93 results found
Foundations and Networks of Korean Studies, 1960s–1970s: Focusing on the Activities of the Council on Exchange with Asian Institutions (CEAI), the Asiatic Research Center (ARC), and the Joint Committee on Korean Studies (JCKS)August 23, 2021
This paper analyzes the formation of Korean studies in the 1960s and 1970s, focusing on the relationship and activities of the Asiatic Research Center (ARC, the Korea University), the Council on Exchange with Asian Institutions (CEAI), and the Joint Committee on Korean Studies (JCKS). CEAI and JCKS were both connected with the Social Science Research Council (SSRC). Korean studies had no choice but to start under an America-centric and asymmetrical knowledge production system during the Cold War. In addition, Korean studies were not as developed as Chinese and Japanese studies. At that time, Korean studies were the result of mobilization and establishment of knowledge resources to obtain "citizenship" in the academy. The purpose of the CEAI's decision to support the ARC was to strengthen Chinese studies. However, the ARC was reborn later as the nucleus of Korean studies. Networks and intellectual assets formed through the ARC exchange program supported by the CEAI were inherited by the JCKS and then cycled back to the ARC. As such, Korean studies formed in Korea and the United States in the 1960s and 1970s, were not separate from each other, but were created by interactions and networks ("The co-production of Korean studies"). In the process of institutionalization of Korean studies, "empirical research based on materials/data" was the agenda that was emphasized the most. The first project launched by the ARC, supported by the Rockefeller Foundation and the Ford Foundation, was to collect and edit historical data concerning Korea. The first project JCKS started, after its establishment in 1967, was to host an academic conference inviting librarians. The institutionalization of Korean studies as "science" and the systematic collection of knowledge resources were impossible on the Korean peninsula, in the shadow of dictatorship and overwhelmed by Cold War ideology. Ironically, what made it possible were the funds and networks offered by the United States, headquarters of the Cold War. The impact of the Cold War on the knowledge production of Korean studies was strong and enormous. However, in order to grasp the meaning of its effect and aftermath, we should be free from Cold War reductionism.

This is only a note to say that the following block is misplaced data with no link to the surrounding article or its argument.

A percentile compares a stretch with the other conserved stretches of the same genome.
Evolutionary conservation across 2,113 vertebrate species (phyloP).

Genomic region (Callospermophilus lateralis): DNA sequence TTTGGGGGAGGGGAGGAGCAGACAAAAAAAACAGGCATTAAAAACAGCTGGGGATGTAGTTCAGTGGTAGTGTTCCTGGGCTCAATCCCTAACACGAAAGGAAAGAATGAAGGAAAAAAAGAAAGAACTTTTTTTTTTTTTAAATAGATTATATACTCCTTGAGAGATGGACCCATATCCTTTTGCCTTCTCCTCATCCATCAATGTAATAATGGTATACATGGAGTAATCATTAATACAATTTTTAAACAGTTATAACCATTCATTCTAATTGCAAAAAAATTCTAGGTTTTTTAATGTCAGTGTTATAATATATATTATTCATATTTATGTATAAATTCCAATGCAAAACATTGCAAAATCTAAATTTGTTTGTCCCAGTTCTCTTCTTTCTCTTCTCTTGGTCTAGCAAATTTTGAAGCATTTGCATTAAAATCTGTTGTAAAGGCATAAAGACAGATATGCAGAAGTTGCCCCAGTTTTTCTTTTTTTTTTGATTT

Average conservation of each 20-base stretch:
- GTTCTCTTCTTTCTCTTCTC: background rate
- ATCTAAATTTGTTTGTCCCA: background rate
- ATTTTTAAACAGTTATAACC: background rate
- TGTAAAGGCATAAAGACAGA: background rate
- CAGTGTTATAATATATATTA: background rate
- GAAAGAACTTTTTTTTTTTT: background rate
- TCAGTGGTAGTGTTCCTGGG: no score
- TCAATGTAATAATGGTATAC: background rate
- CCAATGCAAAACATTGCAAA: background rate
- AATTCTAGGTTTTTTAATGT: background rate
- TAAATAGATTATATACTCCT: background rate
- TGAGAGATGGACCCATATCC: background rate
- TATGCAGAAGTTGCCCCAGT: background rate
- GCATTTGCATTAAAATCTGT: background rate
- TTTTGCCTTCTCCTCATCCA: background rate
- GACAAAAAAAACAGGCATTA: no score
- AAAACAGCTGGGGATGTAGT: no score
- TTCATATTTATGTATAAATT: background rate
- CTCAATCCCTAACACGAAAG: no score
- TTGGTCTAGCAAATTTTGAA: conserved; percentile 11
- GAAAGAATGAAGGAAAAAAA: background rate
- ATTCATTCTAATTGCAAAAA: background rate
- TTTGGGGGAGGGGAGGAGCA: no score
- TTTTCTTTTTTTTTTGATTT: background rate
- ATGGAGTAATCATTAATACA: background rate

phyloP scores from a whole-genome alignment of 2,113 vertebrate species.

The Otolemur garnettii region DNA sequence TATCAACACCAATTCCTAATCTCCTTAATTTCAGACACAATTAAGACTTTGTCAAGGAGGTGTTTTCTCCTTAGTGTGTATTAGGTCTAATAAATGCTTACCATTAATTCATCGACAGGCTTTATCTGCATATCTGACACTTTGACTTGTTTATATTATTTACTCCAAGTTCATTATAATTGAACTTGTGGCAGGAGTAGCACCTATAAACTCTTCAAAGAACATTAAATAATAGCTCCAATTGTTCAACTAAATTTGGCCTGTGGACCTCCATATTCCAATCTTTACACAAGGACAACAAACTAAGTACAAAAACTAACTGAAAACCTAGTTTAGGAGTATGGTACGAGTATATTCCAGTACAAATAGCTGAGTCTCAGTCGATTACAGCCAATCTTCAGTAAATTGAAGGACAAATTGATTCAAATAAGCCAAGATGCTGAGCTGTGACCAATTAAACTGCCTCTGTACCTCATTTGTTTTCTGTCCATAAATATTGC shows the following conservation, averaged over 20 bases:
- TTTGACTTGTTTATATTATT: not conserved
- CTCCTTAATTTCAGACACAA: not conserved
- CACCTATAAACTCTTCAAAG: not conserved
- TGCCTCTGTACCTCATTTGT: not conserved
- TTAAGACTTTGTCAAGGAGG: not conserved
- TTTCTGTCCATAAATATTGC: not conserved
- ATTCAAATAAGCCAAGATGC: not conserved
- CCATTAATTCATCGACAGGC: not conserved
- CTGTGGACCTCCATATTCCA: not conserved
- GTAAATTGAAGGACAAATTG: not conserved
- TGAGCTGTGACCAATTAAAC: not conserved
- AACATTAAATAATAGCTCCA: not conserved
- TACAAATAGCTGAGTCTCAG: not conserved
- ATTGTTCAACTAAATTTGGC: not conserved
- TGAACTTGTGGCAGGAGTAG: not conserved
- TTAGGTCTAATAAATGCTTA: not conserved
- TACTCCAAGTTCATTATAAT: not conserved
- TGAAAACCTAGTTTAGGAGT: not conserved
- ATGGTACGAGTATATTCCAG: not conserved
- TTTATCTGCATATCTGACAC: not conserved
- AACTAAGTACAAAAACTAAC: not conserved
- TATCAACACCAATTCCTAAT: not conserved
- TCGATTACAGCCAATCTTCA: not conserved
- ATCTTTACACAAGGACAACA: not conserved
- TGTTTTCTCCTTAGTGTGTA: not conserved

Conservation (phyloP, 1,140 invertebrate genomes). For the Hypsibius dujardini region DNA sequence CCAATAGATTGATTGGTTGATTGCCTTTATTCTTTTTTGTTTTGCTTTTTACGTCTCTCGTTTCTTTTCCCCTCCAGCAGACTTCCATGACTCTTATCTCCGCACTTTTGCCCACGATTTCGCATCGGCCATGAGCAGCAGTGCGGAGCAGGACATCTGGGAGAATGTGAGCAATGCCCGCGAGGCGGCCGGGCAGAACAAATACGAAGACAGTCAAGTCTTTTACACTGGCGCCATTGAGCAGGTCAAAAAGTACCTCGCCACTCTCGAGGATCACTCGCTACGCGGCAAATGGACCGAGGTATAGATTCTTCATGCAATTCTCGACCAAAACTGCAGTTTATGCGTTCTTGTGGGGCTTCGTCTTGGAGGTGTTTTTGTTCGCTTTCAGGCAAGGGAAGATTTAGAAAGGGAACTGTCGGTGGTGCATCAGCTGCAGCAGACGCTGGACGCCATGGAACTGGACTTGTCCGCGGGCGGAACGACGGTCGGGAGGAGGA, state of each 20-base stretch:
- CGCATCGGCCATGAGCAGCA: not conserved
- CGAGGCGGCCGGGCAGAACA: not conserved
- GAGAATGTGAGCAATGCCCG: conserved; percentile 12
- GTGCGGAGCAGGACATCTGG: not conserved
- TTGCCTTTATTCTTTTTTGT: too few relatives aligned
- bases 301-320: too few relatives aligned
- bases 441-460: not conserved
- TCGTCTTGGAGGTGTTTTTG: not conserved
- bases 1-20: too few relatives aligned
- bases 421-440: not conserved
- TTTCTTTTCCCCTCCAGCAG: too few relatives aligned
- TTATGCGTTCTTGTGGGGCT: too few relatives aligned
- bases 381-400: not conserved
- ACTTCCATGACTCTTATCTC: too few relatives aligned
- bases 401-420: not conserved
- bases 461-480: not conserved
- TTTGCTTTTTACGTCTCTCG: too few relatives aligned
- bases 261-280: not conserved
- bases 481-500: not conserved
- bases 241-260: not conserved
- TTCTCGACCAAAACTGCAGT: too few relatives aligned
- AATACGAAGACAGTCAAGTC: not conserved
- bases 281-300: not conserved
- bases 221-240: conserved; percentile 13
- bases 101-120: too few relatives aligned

This report examines how Paul Ylvisaker developed his view that the development of "indigenous leadership" represented the key to solving the urban problems of the 1960s. It also looks at how that view shaped the development of the community action programs at the Ford Foundation and in the Johnson administration. I argue that his conception of what "indigenous leadership" meant and the role it should play in US urban politics was formed through a brief stint working on a Ford Foundation project in Calcutta. This conception then affected his management of early conflicts in the Ford Foundation's Gray Areas program, where community action originated. Ultimately, I argue, this story illuminates one way in which debates about community action, antipoverty policy, and urban politics in the early to mid-1960s were conditioned by Americans' competing visions of decolonization and the postcolonial world.
International Refugee Relief on the Caucasus Front, 1915-16: Perspectives from the Rockefeller Archive CenterJuly 12, 2021